Shaheen wants big health insurer to justify rate hikesFebruary 26, 2010
DOVER - U.S. Sen. Jeanne Shaheen wants the nation's
largest health insurer to justify steep rate increases on individual premiums,
which are in the order of 12 to 13 percent in New Hampshire and nearly 24
percent in Maine.
"It's hard to justify those kind of rate increases when the company's profits increased ... almost $5 billion in 2009," she said in an interview Thursday.
"While I appreciate costs are rising, their profits are rising too. So I think it's hard to justify in this economy increasing rates the way they're talking about and have already done on small businesses when the economy is so bad. And we know those rate increases will force more and more people to give up their health insurance," she added.
Shaheen, D-Madbury, has asked the chairman of the Senate Health, Education, Labor and Pensions Committee, Sen. Tom Harkin, D-Iowa, to open a congressional investigation in the increases. Harkin's office has said it will look into the request, according to Shaheen's office.
Shaheen penned her frustration in a letter to Angela Braly, president and CEO of WellPoint Inc., on Wednesday, when the executive was testifying on Capitol Hill on rising costs and the Center for American Progress Action Fund released a report on the premium increases.
Braly had yet to respond to Shaheen as of late Thursday, but Chris Dugan, a spokesman for Anthem Blue Cross Blue Shield, a subsidiary of WellPoint, said "we are reviewing the letter and we will respond appropriately."
In her testimony Wednesday, Braly said the rate increases were the result of "general medical inflation" and a "significant change in the risk pool."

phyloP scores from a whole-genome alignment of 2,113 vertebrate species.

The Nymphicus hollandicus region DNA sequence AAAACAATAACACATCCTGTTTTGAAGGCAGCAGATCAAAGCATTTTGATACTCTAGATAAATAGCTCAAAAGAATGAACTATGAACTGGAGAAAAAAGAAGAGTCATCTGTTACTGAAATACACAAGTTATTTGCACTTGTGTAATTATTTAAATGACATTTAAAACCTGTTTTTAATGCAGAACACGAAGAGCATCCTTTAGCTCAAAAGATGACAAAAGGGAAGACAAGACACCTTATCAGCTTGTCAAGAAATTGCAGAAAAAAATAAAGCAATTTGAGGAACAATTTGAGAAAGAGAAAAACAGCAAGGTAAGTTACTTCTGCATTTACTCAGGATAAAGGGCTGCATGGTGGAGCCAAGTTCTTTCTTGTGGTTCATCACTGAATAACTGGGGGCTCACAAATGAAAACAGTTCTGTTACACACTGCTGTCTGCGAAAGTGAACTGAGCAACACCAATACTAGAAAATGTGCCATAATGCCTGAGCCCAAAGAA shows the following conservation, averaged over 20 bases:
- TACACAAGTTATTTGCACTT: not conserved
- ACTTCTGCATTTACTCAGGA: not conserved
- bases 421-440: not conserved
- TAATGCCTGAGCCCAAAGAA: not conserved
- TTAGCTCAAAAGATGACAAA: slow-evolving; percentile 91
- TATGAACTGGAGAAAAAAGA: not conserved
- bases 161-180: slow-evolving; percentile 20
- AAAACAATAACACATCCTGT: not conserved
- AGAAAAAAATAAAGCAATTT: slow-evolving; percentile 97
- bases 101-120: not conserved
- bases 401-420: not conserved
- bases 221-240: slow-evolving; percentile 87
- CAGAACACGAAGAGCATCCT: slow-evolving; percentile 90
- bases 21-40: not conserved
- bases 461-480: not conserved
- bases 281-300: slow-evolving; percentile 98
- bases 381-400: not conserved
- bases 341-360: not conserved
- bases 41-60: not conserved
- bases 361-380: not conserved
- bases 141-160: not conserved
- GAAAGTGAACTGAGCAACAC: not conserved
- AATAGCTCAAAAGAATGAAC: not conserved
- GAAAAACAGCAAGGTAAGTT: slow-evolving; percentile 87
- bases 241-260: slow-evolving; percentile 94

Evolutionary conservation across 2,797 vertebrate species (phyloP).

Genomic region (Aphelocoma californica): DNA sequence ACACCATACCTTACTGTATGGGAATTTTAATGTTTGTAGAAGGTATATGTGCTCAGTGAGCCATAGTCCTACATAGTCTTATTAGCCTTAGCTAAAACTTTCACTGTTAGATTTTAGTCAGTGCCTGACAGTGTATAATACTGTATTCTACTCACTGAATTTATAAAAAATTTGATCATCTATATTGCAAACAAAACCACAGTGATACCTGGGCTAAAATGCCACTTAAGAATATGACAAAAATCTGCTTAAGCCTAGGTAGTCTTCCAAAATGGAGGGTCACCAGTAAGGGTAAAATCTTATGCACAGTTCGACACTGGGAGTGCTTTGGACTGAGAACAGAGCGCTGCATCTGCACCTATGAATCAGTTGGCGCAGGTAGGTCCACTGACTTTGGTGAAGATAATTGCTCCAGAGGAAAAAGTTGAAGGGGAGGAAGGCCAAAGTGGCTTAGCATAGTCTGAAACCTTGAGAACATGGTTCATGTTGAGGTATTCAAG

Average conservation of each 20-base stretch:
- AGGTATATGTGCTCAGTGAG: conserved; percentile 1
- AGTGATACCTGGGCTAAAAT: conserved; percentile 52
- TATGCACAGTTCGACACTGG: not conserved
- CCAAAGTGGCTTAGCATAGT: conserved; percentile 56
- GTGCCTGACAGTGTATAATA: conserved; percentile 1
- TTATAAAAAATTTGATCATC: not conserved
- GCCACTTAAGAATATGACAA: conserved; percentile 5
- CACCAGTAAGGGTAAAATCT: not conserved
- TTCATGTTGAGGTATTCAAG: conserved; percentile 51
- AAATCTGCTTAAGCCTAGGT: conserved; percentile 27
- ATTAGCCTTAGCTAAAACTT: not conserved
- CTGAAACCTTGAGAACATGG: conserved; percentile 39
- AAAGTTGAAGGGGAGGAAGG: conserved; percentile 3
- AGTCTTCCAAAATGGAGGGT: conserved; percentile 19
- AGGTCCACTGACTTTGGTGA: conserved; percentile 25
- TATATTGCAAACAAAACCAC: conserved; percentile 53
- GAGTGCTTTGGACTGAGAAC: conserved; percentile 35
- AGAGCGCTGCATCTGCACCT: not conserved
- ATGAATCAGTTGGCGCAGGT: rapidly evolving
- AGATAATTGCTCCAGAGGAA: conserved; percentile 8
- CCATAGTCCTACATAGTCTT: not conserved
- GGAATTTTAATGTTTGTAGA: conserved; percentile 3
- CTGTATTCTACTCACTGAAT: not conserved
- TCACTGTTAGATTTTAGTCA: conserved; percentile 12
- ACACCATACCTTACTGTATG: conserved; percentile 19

"The increases in premium costs are driven by prices charged by clinicians, hospitals, medical device manufacturers, pharmaceutical companies and other suppliers in health care that are accelerating much faster than general inflation as well as increases in consumer utilization," she said.
Maine and New Hampshire are two of 11 states already or potentially impacted by the double-digit increases, according to the "progressive" think-tank center's study, which said the hikes justify the need for health care reform.
Mike Wilkey, director of life, accident and health at the N.H. Department of Insurance, said 80 cents of every dollar spent on insurance accounts for claims covering the cost of service.
New Hampshire approved the 12 to 13 percent jump in time for it to take effect this year after an actuary reviewed WellPoint's request, which came in this fall.
The state's medical costs are running about 12 to 15 percent above last year, Wilkey said.
"In essence, that's what the Anthem increase is - it's trend," he said. "We have to look for what's reasonable and what they submitted was reasonable. And based on the claims they provided to the department, which were based on the premiums they earned over the previous year, it was reasonable relative to what their projected costs are going to be going forward," he said.
Last year, small business premiums, which account for groups up to 250 people, increased by 17 percent.
"You don't see this increase all at one," Wilkey said. "You see it building over the course of the year. What claims you see today won't be the claims you see tomorrow."
Wiley said the department is concerned with the level of costs, "not only today but where it's headed tomorrow."
In a statement, Congressman Paul Hodes, D-Concord, said without reform family health insurance plans, which today average $989, could climb nearly $500 a month over through 2014.
In Maine, Anthem is seeking an individual rate adjustment for its HealthChoice and Lumenos products, which will produce on average a nearly 23 percent increase for 11,066 policyholders. Last year, it sought an 18.5 percent increase for HealthChoice but the state only approved a 10.9 percent jump, prompting an appeal by the insurance company.
Going back to 2001, approved individual rate increases for HealthChoice have been on average 13 percent, with the greatest being the 23.5 percent jump in 2001 and the least being the 3.4 percent change in 2003.
MEGA Life and Health is also seeking rate changes - 21 percent on 861 small group plans and 12.5 percent on its 6,890 individual policies.
Unlike New Hampshire, Maine holds off on decisions until there is a public hearing on the proposals.
By: Adam D. Krauss
Source: Foster’s Daily Democrat
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